The old engine has the equivalent of 335,000 miles, according to Fire Rescue Chief Michael Tucker.
by: Mia Striegel
The Flagler County Board of Commissioners unanimously approved Fire Rescue Chief Michael Tucker’s request for a budget transfer of $1.24 million from the General Fund Reserves to purchase two new fire engines.
This reduces General Fund Reserves from $18.4 million to $17.1 million.
“I'm not thrilled with pulling six and a half percent of our reserves for a couple of fire trucks. I know it's needed,” County Commissioner Andy Dance said.
Fire Rescue needs the new engines because of the high miles accumulated from responding to emergencies, but also the speed at which they are driving Tucker said.
“One of the worst things on those large engines is to idle,” he said. “So, when those things sit on scenes for extended periods of time … there's a lot of wear and tear on those motors and pumps.”
The fire engine at Station 71 in St. Johns Park has the highest mileage in the county. There are 159,000 miles on it and 10,143 hours. Each hour an engine is in use puts an additional 35 miles worth of wear on an engine, compared to an average car driving at 35 mph, Tucker said. This makes the miles on this fire engine equivalent to 335,000 miles on an average car.
Flagler County plans to buy its two new fire engines from the manufacturer Pierce. The county has previously bought engines from Pierce’s Wisconsin location, but due to supply chain issues, the engines would take 22 months to arrive in Flagler. Tucker is proposing to purchase the engines from Pierce’s Florida location, in Bradenton, which would instead take 14 months.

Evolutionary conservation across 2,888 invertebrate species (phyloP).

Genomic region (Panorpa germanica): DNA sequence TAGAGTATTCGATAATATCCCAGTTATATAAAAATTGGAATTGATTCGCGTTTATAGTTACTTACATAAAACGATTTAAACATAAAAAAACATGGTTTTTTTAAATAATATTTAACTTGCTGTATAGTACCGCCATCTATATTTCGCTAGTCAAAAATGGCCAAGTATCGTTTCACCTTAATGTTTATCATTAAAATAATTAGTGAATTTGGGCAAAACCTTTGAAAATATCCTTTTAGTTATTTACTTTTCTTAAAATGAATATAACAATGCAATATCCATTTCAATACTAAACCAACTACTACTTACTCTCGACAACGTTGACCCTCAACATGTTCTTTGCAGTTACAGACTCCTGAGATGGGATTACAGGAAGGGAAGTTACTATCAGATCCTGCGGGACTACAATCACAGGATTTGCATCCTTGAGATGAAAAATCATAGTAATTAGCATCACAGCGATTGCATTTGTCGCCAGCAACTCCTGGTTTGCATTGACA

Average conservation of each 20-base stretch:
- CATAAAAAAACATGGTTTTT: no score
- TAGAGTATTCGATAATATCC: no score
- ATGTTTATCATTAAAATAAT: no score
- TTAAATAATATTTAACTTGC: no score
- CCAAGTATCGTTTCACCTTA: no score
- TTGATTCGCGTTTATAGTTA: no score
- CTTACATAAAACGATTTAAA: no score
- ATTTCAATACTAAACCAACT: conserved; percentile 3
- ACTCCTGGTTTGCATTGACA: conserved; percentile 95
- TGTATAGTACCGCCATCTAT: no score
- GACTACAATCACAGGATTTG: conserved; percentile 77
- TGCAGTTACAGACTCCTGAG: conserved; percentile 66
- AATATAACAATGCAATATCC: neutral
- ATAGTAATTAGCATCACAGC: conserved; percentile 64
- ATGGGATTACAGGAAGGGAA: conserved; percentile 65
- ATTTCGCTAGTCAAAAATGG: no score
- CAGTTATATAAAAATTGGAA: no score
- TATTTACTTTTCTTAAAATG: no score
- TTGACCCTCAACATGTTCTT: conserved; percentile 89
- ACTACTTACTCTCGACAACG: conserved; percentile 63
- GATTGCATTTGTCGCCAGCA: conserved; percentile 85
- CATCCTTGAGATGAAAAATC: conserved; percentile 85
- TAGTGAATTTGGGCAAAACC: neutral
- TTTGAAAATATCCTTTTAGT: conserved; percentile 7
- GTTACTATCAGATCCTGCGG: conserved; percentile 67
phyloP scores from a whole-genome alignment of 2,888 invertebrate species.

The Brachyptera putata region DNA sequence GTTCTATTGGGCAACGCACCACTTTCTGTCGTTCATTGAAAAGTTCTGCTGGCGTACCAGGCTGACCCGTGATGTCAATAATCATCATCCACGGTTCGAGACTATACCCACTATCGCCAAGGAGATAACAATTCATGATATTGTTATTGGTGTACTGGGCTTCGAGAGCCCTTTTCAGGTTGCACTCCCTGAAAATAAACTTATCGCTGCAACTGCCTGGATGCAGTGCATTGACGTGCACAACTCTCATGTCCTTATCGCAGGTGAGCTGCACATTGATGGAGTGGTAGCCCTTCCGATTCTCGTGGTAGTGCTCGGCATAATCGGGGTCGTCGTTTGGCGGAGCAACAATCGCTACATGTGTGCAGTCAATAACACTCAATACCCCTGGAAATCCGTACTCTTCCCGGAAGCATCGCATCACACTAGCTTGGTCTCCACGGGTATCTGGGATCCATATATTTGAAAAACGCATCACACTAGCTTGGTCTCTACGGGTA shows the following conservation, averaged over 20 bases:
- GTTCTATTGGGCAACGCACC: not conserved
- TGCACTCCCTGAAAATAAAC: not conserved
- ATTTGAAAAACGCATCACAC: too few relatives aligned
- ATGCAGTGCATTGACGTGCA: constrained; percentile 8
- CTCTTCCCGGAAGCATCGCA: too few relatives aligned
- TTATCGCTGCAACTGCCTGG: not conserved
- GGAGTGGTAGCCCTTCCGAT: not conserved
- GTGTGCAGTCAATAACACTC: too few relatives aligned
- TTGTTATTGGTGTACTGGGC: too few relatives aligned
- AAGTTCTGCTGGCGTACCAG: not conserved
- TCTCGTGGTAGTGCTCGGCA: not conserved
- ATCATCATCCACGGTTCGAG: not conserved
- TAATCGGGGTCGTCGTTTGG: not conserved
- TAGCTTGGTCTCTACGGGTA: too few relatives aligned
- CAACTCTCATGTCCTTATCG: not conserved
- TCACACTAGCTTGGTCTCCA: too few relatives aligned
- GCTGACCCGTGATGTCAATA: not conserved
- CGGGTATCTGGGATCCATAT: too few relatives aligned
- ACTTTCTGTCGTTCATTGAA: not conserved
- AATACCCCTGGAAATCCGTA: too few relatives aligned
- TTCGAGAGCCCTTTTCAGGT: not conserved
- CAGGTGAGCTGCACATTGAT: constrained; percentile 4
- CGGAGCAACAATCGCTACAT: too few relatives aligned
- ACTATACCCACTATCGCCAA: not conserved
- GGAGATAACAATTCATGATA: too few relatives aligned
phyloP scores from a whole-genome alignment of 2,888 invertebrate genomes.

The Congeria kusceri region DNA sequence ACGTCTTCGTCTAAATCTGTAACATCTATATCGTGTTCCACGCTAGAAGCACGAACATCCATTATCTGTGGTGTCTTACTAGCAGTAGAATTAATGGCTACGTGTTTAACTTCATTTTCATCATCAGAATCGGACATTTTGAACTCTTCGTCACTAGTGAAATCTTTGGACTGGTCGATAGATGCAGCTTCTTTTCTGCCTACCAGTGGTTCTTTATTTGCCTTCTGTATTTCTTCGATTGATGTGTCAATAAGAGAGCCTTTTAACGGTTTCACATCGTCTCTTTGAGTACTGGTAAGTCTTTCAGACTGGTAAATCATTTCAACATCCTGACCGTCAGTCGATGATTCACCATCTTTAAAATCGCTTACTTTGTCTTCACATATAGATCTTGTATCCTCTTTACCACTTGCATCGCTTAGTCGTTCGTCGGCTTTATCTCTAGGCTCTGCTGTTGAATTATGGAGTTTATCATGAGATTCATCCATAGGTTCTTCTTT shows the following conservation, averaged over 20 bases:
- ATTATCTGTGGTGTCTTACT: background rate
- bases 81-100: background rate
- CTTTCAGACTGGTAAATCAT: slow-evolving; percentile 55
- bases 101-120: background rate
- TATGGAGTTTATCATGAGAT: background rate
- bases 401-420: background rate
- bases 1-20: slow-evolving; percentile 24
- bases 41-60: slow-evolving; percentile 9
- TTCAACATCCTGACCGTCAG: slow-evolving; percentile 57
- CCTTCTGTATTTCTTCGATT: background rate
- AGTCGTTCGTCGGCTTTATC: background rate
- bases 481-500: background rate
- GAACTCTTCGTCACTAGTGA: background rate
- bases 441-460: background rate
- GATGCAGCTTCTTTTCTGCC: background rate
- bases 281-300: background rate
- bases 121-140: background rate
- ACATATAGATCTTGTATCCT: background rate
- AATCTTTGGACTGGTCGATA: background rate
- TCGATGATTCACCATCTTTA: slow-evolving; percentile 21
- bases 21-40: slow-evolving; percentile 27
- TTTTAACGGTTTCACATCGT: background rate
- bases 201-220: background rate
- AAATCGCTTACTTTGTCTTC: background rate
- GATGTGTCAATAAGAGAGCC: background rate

A concern was brought up by County Commissioner David Sullivan as to whether it is necessary to send both a fire engine and an ambulance to a medical call, or if that is just adding unnecessary miles.
“The rationale behind our truck … going in addition to the ambulance is which unit can get there actually first and faster, because they're not all starting from the exact same place,” Tucker said.
Fire Rescue are working to use technology to come up with a better way to respond, to cut down on the mileage on the fire engines.
Tucker was informed by Braun, the county’s ambulance manufacturer, that if Fire Rescue were to order another ambulance in the future, it would take 24 months for that delivery.
Another concern was brought up by a community member, who said he had observed two firefighters going into Publix while a third firefighter remained in the engine, idling in the parking lot.
“Why can't firemen go to Publix in a smaller vehicle instead of a big fire truck?” the man asked.
“Unfortunately, the fire stations don't have a staff vehicle assigned to them,” Flagler County Administrator Heidi Petito said. “Whether it's on an engine or an ambulance, we don't have extra personnel that you could essentially take that unit out of service [and let] one person … do the shopping.”